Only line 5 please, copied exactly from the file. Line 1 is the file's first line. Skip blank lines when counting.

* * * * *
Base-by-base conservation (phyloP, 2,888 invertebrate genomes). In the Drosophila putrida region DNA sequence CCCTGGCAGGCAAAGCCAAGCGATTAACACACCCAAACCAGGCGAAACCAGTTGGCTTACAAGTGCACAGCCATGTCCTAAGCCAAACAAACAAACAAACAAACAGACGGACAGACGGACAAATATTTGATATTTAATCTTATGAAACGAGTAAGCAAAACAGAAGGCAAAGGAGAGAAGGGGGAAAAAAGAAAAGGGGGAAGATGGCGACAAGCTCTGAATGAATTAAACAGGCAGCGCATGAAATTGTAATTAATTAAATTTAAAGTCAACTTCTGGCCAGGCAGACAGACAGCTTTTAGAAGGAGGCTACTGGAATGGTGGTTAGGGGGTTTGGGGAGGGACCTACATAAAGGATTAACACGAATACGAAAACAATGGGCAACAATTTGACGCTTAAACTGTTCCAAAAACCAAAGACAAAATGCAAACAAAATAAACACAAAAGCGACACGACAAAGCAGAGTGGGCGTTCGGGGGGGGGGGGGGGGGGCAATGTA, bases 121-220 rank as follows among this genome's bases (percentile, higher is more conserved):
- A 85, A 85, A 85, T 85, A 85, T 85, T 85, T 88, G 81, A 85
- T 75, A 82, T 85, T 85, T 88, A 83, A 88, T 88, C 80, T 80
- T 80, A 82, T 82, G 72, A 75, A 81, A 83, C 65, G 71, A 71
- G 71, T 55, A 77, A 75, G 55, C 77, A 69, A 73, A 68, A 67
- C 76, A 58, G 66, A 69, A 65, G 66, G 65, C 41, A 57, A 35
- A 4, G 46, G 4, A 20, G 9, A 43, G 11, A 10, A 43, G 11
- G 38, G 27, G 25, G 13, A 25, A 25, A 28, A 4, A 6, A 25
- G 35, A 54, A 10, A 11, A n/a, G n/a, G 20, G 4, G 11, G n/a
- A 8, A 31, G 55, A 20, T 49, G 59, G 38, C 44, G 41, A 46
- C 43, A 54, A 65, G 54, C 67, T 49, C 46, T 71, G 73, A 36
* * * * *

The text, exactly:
- G 71, T 55, A 77, A 75, G 55, C 77, A 69, A 73, A 68, A 67